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10

Google 'cyclocross'. The primary difference between a road bike and a CX bike is the size of the tires. You can ride your road bike anywhere your skills will allow. There are some gotcha's though. Skinny tires only have so much traction. Gravel flats won't be an issue for all but the lightest of race tires, but pinch flats from hitting larger rocks at ...


9

As other answers and comments have indicated, you can successfully ride a road bike on loose gravel. There are five main factors, and they are all interconnected: The depth of the gravel. The key to riding in gravel is smooth lines. Avoid sharp turns: the deeper the gravel, the more your front wheel digs in and accentuates any steering movement you make. ...


4

To me, gravel bikes seem mostly like cross bikes with a bit more money they can take from your wallet. 1) Road and mountain shifters and derailleurs don't play nice with each other at 11 speed, so this question is moot. If you want to check a particular crankset on the bike, look at the width and the type of BB setup. I don't see why you'd want to switch ...


3

You are asking two questions, one about the bike and one about the tires. Road bikes can easily go on gravel, or even off road. However, the ride quality and handling will be compromised the more "off road" you go. As far as the tires, the more you have "road" tires, the more flats you will have. This is due to the thin nature of road tires for less rolling ...


3

Good quality road maps will differentiate between paved and unpaved roads. I really like my Gazetteer State Maps


3

They should be fine. There are a lot of people that ride "road" wheels for cyclocross. Unless you have some dedicated tubular wheels with wider and shallower glue beds to accommodate cross tires, you're probably riding "road" wheels with cross tires on them anyway. I'm currently using some Mavic ksyriums on my cross bike as training wheels and they work ...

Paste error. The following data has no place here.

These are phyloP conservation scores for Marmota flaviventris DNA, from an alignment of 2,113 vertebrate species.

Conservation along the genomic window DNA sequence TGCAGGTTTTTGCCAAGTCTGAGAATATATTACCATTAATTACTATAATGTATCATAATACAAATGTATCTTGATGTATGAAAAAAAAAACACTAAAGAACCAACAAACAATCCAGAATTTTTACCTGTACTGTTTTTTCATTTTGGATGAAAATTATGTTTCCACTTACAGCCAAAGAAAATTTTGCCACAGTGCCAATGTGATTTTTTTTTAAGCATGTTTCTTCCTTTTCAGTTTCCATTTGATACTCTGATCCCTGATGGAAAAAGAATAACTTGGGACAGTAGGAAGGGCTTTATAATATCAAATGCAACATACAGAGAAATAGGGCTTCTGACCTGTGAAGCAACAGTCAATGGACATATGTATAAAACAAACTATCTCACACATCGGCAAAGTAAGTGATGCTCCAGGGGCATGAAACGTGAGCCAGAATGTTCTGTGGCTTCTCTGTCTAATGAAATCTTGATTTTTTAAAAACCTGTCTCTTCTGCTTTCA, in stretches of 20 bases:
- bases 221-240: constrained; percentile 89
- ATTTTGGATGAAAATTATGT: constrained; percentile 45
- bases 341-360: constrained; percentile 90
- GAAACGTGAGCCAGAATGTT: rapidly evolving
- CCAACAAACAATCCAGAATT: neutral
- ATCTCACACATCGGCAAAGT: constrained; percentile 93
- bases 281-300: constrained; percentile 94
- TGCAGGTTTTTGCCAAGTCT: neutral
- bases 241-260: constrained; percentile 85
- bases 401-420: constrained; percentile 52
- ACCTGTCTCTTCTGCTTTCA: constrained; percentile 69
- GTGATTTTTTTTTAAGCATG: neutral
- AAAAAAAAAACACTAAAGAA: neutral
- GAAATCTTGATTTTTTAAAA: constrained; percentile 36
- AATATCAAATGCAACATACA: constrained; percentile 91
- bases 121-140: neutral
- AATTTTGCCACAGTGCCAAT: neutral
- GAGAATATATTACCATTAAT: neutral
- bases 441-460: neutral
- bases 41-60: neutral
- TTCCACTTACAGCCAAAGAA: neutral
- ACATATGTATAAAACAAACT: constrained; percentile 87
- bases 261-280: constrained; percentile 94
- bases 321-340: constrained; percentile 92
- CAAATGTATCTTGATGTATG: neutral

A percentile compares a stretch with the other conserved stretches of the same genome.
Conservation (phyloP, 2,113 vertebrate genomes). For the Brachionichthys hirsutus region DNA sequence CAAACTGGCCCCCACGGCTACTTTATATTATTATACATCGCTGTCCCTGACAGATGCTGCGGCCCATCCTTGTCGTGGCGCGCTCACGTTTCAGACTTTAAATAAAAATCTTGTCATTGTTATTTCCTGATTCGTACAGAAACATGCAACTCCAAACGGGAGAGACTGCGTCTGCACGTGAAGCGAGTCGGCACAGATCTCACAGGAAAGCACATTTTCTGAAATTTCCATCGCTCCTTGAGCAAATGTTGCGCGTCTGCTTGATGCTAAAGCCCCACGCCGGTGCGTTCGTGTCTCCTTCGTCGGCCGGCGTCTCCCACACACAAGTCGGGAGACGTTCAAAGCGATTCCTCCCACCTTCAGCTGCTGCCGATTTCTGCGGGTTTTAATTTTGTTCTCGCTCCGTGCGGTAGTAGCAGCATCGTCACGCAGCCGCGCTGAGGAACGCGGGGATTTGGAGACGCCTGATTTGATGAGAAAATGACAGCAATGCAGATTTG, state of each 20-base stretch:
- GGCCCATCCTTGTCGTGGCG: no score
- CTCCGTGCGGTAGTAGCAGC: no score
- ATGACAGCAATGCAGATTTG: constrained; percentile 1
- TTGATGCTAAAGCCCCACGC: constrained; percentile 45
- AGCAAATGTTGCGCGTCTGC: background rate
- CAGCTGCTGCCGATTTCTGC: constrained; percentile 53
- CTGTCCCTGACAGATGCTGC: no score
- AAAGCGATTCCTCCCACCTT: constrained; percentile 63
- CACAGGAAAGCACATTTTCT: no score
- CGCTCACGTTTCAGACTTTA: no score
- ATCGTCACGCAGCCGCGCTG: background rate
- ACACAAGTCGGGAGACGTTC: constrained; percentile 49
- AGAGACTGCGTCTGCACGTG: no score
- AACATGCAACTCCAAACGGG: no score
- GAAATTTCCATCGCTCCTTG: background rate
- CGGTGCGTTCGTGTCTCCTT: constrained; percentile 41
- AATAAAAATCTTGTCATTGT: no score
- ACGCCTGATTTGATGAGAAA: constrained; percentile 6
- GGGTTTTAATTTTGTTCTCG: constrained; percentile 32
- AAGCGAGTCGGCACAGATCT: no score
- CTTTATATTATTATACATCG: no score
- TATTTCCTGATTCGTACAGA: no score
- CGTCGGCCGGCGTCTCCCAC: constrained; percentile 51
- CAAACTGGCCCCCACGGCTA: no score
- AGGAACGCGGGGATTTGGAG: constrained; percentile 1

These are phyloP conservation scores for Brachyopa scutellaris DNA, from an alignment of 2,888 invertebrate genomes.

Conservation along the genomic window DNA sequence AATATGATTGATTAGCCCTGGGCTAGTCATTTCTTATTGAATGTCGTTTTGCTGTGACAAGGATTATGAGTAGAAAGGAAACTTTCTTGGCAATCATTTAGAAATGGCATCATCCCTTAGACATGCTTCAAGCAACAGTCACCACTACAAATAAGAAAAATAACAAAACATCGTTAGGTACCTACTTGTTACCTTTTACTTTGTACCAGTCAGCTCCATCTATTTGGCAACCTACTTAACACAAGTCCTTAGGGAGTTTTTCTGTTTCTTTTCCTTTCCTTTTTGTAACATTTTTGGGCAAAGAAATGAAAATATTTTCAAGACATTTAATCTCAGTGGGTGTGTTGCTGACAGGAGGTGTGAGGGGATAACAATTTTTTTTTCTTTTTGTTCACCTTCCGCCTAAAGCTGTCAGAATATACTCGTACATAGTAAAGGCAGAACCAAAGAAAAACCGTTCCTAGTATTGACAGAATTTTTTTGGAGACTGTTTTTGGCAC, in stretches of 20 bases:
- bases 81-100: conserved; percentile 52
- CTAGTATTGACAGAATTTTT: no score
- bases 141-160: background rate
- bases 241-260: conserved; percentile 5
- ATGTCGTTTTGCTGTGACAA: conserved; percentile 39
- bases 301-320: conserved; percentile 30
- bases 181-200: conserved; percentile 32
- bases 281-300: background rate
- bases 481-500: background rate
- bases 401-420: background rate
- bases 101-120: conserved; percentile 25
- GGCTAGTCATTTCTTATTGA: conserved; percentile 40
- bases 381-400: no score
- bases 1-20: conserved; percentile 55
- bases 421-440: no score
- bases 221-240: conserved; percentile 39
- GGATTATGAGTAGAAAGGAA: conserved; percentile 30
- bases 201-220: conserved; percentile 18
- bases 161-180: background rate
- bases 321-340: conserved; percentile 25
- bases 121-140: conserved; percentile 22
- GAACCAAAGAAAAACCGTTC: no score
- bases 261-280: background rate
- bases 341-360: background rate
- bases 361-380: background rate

2

Depending on your local regulations, claiming the lane might be illegal (it is here where I live, for example). So, my advice would it be to ride on the right side of the road (assuming that right is the driving side), but not getting too close to the curb because of the debris, gravel, car doors etc. When you see (and hear) someone behind you wanting to ...


2

Any bike can go anywhere. I've taken a road bike down an off-road course, and an electric assist road bike up a steep gravel path (not fun) My weekend ride these days is a non-suspension steel mountain bike with knobbly tyres but a smooth strip on the face of the tread for road comfort. As long as the parts work together and fit your body and style of ...


1

"Road Bike" is a pretty broad term, but let's assume we're talking about a bike designed for long-distance road riding and not criterium or even road racing—a category used to be called "sport touring," but is now referred to as "endurance racing." Current examples include bikes like the Trek Domane, Giant Defy and Specialized Roubaix. Also, it depends ...


1

I found this map of Pennsylvania with dirt roads overlaid a while back. Not aware of similar projects but I imagine/hope they are out there.



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